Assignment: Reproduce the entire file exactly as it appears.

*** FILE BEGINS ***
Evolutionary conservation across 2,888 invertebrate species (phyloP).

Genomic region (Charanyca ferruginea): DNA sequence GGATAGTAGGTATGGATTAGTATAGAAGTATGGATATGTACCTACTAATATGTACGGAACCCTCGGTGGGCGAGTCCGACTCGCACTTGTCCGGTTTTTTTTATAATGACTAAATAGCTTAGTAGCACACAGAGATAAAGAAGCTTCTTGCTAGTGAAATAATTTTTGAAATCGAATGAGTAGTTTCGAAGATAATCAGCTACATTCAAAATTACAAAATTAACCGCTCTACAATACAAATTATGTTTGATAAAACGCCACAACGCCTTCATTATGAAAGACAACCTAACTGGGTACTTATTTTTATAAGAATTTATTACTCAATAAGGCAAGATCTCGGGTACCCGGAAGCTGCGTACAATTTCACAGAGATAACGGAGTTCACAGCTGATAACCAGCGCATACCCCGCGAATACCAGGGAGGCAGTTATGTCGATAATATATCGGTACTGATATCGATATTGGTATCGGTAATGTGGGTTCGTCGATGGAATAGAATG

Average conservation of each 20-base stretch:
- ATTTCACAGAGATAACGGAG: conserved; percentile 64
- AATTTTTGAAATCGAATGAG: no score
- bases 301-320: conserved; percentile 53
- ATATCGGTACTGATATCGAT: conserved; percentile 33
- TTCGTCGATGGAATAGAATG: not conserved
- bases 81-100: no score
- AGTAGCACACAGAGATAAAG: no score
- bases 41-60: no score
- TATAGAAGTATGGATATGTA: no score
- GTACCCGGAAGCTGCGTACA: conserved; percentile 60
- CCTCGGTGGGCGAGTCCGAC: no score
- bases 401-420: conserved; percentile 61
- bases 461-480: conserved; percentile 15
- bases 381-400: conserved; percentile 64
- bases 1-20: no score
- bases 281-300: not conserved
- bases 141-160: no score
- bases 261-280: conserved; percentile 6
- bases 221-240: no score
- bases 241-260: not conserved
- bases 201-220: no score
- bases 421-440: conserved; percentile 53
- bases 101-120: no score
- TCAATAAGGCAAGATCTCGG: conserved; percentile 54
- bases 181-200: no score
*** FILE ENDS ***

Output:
Evolutionary conservation across 2,888 invertebrate species (phyloP).

Genomic region (Charanyca ferruginea): DNA sequence GGATAGTAGGTATGGATTAGTATAGAAGTATGGATATGTACCTACTAATATGTACGGAACCCTCGGTGGGCGAGTCCGACTCGCACTTGTCCGGTTTTTTTTATAATGACTAAATAGCTTAGTAGCACACAGAGATAAAGAAGCTTCTTGCTAGTGAAATAATTTTTGAAATCGAATGAGTAGTTTCGAAGATAATCAGCTACATTCAAAATTACAAAATTAACCGCTCTACAATACAAATTATGTTTGATAAAACGCCACAACGCCTTCATTATGAAAGACAACCTAACTGGGTACTTATTTTTATAAGAATTTATTACTCAATAAGGCAAGATCTCGGGTACCCGGAAGCTGCGTACAATTTCACAGAGATAACGGAGTTCACAGCTGATAACCAGCGCATACCCCGCGAATACCAGGGAGGCAGTTATGTCGATAATATATCGGTACTGATATCGATATTGGTATCGGTAATGTGGGTTCGTCGATGGAATAGAATG

Average conservation of each 20-base stretch:
- ATTTCACAGAGATAACGGAG: conserved; percentile 64
- AATTTTTGAAATCGAATGAG: no score
- bases 301-320: conserved; percentile 53
- ATATCGGTACTGATATCGAT: conserved; percentile 33
- TTCGTCGATGGAATAGAATG: not conserved
- bases 81-100: no score
- AGTAGCACACAGAGATAAAG: no score
- bases 41-60: no score
- TATAGAAGTATGGATATGTA: no score
- GTACCCGGAAGCTGCGTACA: conserved; percentile 60
- CCTCGGTGGGCGAGTCCGAC: no score
- bases 401-420: conserved; percentile 61
- bases 461-480: conserved; percentile 15
- bases 381-400: conserved; percentile 64
- bases 1-20: no score
- bases 281-300: not conserved
- bases 141-160: no score
- bases 261-280: conserved; percentile 6
- bases 221-240: no score
- bases 241-260: not conserved
- bases 201-220: no score
- bases 421-440: conserved; percentile 53
- bases 101-120: no score
- TCAATAAGGCAAGATCTCGG: conserved; percentile 54
- bases 181-200: no score